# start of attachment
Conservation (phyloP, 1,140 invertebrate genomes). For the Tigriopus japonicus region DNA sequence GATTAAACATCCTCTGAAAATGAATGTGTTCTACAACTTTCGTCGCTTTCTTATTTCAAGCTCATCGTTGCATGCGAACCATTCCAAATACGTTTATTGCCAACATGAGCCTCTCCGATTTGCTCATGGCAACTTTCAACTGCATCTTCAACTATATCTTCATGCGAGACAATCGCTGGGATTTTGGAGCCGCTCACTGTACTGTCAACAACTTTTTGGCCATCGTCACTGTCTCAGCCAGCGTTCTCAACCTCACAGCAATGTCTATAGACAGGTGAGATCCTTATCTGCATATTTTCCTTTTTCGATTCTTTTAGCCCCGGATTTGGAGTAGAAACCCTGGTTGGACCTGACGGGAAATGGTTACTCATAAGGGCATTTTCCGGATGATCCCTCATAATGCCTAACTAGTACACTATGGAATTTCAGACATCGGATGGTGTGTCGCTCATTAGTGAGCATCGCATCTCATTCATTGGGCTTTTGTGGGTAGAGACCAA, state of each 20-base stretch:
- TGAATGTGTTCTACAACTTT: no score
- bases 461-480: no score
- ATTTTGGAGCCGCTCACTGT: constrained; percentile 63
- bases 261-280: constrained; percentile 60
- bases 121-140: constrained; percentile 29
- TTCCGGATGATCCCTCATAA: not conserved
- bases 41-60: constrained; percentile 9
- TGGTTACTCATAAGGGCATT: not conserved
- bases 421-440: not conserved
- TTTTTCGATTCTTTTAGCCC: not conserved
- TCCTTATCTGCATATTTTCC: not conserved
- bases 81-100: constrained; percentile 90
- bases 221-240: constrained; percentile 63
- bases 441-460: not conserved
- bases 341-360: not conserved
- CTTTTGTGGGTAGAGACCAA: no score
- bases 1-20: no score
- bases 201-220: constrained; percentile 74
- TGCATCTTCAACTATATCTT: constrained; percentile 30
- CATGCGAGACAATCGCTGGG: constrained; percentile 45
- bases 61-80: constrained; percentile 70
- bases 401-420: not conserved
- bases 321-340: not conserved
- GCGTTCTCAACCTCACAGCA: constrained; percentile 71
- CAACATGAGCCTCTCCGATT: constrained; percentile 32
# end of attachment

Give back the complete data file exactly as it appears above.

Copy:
Conservation (phyloP, 1,140 invertebrate genomes). For the Tigriopus japonicus region DNA sequence GATTAAACATCCTCTGAAAATGAATGTGTTCTACAACTTTCGTCGCTTTCTTATTTCAAGCTCATCGTTGCATGCGAACCATTCCAAATACGTTTATTGCCAACATGAGCCTCTCCGATTTGCTCATGGCAACTTTCAACTGCATCTTCAACTATATCTTCATGCGAGACAATCGCTGGGATTTTGGAGCCGCTCACTGTACTGTCAACAACTTTTTGGCCATCGTCACTGTCTCAGCCAGCGTTCTCAACCTCACAGCAATGTCTATAGACAGGTGAGATCCTTATCTGCATATTTTCCTTTTTCGATTCTTTTAGCCCCGGATTTGGAGTAGAAACCCTGGTTGGACCTGACGGGAAATGGTTACTCATAAGGGCATTTTCCGGATGATCCCTCATAATGCCTAACTAGTACACTATGGAATTTCAGACATCGGATGGTGTGTCGCTCATTAGTGAGCATCGCATCTCATTCATTGGGCTTTTGTGGGTAGAGACCAA, state of each 20-base stretch:
- TGAATGTGTTCTACAACTTT: no score
- bases 461-480: no score
- ATTTTGGAGCCGCTCACTGT: constrained; percentile 63
- bases 261-280: constrained; percentile 60
- bases 121-140: constrained; percentile 29
- TTCCGGATGATCCCTCATAA: not conserved
- bases 41-60: constrained; percentile 9
- TGGTTACTCATAAGGGCATT: not conserved
- bases 421-440: not conserved
- TTTTTCGATTCTTTTAGCCC: not conserved
- TCCTTATCTGCATATTTTCC: not conserved
- bases 81-100: constrained; percentile 90
- bases 221-240: constrained; percentile 63
- bases 441-460: not conserved
- bases 341-360: not conserved
- CTTTTGTGGGTAGAGACCAA: no score
- bases 1-20: no score
- bases 201-220: constrained; percentile 74
- TGCATCTTCAACTATATCTT: constrained; percentile 30
- CATGCGAGACAATCGCTGGG: constrained; percentile 45
- bases 61-80: constrained; percentile 70
- bases 401-420: not conserved
- bases 321-340: not conserved
- GCGTTCTCAACCTCACAGCA: constrained; percentile 71
- CAACATGAGCCTCTCCGATT: constrained; percentile 32